When placing a large FPGA on a PCB making sure that the FPGA pins are connected to the right signals on the PCB is a cumbersome task. On the FPGA side the pins are assigned to the HDL signals that form the top level of the logic implemented on the FPGA. On the PCB side the pins have to be connected to the proper net that will connect it to other components on the PCB. Because implementation of FPGA and PCB is often done in parallel and by different engineers, the signal names used are not always identical. To make things even worse, it is often necessary to perform pin swaps to prevent PCB routing problems. These pin swaps have to be made both on the FPGA and the PCB. As this is almost always manual work, and current devices have over 1500 pins, a mistake is easily made.
IO Checker uses rules (based on regular expressions) to match the signal names in both the FPGA and PCB design environment. It allows the tool to validate groups of matches although individual signals can still differ. The rules can be generated automatically and be fine-tuned by the designer. The automated approach will often match 80% to 90% of all device pins.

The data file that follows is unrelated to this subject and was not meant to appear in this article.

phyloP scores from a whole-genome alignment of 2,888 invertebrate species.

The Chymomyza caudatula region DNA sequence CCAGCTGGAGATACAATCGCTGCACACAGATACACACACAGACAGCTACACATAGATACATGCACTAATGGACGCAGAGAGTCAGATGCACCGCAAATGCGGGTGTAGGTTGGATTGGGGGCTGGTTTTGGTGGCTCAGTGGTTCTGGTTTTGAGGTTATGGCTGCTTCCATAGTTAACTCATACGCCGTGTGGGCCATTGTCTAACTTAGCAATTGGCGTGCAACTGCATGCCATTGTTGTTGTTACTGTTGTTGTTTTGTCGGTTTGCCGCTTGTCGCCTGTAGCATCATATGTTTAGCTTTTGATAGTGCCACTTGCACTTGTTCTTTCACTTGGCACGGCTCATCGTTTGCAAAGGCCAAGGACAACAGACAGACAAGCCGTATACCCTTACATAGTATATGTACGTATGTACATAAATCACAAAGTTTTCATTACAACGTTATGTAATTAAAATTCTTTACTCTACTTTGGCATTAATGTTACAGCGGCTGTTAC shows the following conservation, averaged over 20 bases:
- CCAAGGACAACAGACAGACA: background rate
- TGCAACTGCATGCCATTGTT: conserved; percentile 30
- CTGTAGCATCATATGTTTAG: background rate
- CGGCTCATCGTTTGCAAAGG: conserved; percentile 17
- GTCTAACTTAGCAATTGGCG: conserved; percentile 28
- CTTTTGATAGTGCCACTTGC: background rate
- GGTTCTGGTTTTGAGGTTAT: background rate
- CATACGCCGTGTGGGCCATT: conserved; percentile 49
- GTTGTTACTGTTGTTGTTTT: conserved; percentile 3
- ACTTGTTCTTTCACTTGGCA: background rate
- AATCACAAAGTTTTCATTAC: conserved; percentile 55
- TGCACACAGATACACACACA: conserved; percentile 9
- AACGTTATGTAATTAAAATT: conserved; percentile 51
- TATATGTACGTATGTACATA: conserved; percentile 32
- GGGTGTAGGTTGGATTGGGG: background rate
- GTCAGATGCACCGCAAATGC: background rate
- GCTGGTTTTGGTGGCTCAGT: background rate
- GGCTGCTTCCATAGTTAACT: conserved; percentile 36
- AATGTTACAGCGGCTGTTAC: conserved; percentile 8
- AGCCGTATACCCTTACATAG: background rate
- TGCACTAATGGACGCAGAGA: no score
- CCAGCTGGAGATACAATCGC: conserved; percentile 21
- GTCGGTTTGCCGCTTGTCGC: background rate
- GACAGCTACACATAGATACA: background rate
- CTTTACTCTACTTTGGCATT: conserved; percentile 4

The flexibility of IO Checker allows it to be used in any design flow and does not require any design methodology. The rules generator in combination with the sorted problem view allows engineers to validate a 1000+ pins device in half an hour.
Once the project and its rules are defined it is a simple task to keep the FPGA and PCB data consistent. All out-of-date files are processed in one action and all changes are reported.
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